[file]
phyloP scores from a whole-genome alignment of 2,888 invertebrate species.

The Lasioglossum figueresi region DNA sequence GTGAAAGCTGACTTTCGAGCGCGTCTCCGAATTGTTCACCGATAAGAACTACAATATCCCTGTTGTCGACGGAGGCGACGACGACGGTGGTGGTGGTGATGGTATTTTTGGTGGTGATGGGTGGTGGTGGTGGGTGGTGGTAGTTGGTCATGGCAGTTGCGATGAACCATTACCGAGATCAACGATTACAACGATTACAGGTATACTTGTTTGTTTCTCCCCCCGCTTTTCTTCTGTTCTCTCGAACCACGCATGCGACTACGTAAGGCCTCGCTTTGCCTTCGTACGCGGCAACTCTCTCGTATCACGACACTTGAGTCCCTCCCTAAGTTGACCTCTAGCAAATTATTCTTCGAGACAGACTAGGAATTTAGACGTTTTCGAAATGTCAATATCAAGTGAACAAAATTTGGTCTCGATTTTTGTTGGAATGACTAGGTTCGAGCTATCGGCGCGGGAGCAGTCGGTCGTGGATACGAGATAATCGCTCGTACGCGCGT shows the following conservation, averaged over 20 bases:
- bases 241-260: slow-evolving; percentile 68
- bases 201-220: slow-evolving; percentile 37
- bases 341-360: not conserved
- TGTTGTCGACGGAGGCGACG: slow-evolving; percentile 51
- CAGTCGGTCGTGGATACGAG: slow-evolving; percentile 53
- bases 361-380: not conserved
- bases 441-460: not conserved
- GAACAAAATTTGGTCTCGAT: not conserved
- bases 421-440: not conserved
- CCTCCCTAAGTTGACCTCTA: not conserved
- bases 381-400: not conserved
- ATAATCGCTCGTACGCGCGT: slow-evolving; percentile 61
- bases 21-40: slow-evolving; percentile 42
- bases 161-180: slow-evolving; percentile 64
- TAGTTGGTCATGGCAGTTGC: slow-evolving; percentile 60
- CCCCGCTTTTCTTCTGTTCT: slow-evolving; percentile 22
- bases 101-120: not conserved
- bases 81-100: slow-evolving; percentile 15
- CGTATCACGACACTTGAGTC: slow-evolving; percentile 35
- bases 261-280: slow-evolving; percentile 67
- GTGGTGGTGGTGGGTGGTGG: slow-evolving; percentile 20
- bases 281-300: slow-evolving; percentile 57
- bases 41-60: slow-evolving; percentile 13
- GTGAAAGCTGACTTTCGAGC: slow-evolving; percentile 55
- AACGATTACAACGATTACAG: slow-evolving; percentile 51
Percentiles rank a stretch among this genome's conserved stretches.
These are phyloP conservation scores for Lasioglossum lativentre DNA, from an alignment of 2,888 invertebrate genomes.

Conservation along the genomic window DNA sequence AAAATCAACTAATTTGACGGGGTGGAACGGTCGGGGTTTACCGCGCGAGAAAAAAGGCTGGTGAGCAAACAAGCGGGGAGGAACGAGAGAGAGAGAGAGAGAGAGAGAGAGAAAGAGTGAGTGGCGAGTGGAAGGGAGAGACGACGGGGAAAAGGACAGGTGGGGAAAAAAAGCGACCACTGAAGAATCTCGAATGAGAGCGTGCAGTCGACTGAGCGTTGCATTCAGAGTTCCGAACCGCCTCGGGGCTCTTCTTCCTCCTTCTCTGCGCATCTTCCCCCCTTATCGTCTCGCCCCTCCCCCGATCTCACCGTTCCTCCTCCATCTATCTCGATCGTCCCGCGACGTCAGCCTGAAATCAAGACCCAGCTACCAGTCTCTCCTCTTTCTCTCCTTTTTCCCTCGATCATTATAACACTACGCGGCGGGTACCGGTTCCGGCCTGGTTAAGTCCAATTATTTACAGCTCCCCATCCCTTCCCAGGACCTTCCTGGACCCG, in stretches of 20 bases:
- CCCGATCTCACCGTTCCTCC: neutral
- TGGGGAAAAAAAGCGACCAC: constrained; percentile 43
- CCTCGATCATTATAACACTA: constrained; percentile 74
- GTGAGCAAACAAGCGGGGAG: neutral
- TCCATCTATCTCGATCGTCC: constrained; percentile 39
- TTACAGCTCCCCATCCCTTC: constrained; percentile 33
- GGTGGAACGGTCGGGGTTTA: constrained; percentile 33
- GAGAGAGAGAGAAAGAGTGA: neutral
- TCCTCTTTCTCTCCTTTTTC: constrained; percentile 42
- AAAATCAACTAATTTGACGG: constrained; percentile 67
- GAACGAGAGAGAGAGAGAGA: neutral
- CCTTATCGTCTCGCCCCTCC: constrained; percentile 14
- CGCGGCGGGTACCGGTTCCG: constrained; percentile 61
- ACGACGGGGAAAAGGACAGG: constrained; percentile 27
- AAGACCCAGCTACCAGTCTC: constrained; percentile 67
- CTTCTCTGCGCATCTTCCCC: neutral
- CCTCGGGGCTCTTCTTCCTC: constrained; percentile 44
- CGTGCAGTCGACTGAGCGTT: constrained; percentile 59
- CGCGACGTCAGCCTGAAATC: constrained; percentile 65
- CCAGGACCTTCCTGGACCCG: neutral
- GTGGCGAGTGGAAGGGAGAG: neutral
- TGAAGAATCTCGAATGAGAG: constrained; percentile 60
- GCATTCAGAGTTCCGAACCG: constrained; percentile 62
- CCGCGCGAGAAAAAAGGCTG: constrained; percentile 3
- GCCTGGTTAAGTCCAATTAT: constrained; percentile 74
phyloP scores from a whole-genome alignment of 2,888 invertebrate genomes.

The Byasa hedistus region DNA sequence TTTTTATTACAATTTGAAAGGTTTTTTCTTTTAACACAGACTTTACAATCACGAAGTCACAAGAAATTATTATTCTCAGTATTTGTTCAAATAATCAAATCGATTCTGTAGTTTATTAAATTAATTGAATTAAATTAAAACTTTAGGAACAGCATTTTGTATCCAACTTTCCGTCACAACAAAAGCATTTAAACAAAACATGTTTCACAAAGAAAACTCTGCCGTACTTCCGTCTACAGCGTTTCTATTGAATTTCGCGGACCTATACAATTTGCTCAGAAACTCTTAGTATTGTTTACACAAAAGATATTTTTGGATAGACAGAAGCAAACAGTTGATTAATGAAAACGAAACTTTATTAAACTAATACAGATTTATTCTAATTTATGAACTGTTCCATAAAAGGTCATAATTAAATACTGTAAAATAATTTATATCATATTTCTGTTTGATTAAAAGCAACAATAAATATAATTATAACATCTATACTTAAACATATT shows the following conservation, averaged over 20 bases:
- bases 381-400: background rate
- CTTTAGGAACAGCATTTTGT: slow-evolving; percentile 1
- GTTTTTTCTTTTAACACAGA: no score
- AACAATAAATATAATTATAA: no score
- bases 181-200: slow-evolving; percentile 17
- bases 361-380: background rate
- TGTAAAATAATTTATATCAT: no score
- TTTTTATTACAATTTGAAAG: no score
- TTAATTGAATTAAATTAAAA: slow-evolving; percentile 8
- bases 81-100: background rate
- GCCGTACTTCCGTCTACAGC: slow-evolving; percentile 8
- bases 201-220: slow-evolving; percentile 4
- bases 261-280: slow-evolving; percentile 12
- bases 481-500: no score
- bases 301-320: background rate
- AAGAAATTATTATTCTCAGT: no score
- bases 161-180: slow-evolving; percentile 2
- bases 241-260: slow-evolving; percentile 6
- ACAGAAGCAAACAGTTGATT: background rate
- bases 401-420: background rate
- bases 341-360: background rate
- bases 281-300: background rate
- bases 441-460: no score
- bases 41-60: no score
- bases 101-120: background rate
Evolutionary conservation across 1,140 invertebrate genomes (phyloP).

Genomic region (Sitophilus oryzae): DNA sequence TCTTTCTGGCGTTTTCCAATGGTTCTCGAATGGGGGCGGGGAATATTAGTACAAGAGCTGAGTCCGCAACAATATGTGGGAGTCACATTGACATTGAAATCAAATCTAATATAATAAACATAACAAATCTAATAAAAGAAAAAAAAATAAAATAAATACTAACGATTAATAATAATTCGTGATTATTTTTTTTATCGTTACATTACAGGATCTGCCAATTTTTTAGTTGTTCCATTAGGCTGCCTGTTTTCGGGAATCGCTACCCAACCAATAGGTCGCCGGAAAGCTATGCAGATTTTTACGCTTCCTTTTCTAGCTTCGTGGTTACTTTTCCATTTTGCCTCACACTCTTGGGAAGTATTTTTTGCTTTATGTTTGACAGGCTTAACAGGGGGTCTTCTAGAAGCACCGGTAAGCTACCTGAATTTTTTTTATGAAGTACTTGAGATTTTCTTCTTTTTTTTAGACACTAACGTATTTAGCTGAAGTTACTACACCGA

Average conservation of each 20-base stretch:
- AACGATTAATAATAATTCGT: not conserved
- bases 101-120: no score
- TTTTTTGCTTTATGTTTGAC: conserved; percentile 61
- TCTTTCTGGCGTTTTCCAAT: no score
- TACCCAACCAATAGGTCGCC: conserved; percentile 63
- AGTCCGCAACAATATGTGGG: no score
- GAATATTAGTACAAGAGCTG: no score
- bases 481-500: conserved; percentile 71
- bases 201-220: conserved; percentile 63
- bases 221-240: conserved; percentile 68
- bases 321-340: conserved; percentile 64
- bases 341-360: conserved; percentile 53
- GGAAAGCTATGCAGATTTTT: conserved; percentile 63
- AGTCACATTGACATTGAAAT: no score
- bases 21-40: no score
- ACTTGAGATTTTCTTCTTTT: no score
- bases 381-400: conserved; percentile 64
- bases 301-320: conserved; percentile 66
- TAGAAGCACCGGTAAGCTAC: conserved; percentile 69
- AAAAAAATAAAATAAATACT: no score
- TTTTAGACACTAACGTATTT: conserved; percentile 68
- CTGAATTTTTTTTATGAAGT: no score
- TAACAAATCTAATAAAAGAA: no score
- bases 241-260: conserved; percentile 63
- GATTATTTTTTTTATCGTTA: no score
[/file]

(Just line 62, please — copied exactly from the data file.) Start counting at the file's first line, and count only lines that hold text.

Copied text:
- bases 181-200: slow-evolving; percentile 17